Wednesday, July 15, 2009 7:57 AM
All the fuss about Microsoft finally posing a credible challenge to Google with Bing, its new search engine, misses the real primary target of Microsoft's search efforts: Yahoo. Microsoft knows it can't unseat Google anytime soon, but it does have a fighting chance of taking down Yahoo to soften it for an acquisition or simply take over the No. 2 spot in search. Even that day is still a long ways away, with Yahoo commanding about twice as much search market share in the U.S. as Bing.
But data from Bing's first full month after launch suggests that its initial share gains are coming out of Yahoo's hide, not Google's. ComScore released its June qSearch market share figures to Wall Street analysts last night (click on the table below from Barclays to enlarge), and they show Bing making a modest 0.4 percent gain in search query volume to 8.4 percent, compared to May, 2009. (Compete reported a 0.3 percent jump in search market share for Bing from May to June.)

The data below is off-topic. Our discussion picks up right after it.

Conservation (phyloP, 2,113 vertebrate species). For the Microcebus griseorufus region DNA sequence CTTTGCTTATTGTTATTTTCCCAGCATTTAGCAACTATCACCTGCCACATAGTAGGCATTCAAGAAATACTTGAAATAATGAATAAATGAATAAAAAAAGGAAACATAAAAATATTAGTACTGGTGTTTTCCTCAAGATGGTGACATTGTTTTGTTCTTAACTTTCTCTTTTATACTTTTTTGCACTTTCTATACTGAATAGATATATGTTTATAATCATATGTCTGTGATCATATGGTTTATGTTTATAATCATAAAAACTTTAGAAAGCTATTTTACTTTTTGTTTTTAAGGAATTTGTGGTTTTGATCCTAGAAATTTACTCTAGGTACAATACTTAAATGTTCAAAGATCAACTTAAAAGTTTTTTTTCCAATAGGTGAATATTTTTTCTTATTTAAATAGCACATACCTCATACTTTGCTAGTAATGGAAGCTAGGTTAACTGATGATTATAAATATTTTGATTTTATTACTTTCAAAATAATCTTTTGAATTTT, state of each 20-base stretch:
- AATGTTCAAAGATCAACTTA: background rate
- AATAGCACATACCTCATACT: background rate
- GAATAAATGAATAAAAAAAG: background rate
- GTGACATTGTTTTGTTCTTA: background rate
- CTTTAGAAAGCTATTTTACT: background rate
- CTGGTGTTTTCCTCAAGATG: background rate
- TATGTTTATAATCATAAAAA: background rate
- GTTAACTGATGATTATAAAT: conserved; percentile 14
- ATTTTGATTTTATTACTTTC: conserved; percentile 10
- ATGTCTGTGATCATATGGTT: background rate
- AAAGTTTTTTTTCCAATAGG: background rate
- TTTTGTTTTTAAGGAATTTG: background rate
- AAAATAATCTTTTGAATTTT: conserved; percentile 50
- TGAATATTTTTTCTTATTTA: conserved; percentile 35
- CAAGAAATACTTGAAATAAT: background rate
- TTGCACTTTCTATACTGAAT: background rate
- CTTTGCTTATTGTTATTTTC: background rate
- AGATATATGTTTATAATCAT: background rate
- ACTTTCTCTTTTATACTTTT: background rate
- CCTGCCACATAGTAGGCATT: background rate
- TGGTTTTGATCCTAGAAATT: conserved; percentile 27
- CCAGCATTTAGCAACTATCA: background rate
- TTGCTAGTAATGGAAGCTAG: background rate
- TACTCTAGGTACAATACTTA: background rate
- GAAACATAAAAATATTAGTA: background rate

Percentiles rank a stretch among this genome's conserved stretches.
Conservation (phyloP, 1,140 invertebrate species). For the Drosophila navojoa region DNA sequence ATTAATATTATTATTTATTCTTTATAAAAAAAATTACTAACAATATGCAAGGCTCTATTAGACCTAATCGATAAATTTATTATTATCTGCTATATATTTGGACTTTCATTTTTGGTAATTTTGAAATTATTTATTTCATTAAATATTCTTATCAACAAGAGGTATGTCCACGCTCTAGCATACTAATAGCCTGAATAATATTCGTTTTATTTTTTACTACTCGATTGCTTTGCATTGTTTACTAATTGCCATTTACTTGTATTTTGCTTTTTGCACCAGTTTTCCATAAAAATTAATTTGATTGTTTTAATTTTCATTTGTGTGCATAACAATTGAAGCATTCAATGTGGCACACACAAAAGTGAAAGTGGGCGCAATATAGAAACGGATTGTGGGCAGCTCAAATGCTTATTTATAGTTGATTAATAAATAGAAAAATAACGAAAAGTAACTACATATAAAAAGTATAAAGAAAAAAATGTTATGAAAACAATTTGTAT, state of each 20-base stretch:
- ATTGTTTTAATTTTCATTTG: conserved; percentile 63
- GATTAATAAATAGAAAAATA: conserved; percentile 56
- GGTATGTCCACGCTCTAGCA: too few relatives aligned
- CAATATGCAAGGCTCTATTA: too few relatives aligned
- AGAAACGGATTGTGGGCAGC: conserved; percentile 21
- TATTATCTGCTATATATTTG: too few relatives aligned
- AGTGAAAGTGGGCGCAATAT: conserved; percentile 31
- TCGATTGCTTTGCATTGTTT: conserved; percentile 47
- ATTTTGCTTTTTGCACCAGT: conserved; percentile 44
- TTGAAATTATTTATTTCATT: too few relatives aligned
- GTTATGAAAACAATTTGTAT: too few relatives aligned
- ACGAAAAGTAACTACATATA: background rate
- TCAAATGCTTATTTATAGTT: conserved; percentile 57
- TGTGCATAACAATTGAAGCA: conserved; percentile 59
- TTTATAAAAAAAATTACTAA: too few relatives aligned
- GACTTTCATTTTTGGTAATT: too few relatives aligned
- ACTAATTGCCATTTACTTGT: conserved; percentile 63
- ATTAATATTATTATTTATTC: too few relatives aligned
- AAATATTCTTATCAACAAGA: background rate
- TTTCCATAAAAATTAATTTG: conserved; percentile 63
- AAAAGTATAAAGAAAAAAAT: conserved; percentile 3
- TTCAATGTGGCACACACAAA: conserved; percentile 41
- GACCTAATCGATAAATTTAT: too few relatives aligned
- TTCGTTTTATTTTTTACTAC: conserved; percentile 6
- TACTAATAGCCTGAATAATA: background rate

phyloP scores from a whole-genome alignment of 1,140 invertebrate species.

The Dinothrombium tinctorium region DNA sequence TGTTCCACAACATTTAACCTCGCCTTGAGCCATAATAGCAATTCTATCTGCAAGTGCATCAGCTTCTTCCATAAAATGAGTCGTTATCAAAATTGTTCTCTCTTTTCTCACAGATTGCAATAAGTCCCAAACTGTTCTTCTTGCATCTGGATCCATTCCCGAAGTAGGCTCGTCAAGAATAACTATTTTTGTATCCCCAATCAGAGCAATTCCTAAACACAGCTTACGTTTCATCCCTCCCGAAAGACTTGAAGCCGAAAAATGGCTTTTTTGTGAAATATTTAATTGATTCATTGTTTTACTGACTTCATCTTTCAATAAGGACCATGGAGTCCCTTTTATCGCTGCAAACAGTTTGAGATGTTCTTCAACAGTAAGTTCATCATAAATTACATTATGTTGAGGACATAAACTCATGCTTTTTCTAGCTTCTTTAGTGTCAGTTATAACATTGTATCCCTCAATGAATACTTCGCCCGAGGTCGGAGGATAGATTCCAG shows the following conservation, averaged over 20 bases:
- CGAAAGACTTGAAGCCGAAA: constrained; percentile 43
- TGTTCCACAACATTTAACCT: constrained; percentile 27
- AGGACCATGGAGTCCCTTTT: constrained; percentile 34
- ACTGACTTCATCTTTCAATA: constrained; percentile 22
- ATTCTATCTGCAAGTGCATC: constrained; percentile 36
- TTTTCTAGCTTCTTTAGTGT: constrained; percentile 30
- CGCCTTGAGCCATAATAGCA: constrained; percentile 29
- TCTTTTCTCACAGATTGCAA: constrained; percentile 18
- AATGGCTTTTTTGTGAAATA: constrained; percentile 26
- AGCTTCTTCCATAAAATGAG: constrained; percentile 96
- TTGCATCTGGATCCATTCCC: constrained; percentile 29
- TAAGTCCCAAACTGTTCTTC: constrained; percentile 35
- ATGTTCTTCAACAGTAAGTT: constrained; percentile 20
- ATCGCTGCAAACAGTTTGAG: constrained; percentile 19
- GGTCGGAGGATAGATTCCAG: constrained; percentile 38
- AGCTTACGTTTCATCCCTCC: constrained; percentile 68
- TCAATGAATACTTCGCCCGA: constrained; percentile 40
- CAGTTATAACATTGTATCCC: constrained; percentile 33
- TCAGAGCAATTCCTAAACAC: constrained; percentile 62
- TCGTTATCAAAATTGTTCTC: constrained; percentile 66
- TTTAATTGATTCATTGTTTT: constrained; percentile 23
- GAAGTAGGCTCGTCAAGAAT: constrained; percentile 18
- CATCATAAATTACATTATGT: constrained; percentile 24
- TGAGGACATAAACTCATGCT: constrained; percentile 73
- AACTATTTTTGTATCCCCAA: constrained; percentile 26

Whlle that gain was modest, and less than what some of Bing's own self-reported traffic numbers would have suggested, it pretty much all came out of Yahoo's hide. According to comScore, Yahoo's search market share declined 0.5 percent to 19.6 percent from May, 2009. Google's market share stayed steady at 65 percent.
Shortly after Bing's launch, comScore reported strong initial interest in the new search engine, but how much of that will translate into actual search market share remains to be seen. Bing's 8.4 percent market share just brings Microsoft's share slightly above where it was in March, and it is still below the 9.2 percent share it commanded a year ago. Bing still has along way to go. But as it gains traction, it isn't Google that should be worried. It is Yahoo.
U.S. Core Search Share, June 2009 (Source: comScore qSearch)
Google65.0%0.0% m/m+3.5% y.yYahoo19.6%-0.5% m/m-1.3% y/yMicrosoft8.4%+0.4% m/m-0.8% y/yAOL3.1%+0.04% m/m-1.0% y/yAsk3.9%+0.03% m/m-0.4% y/y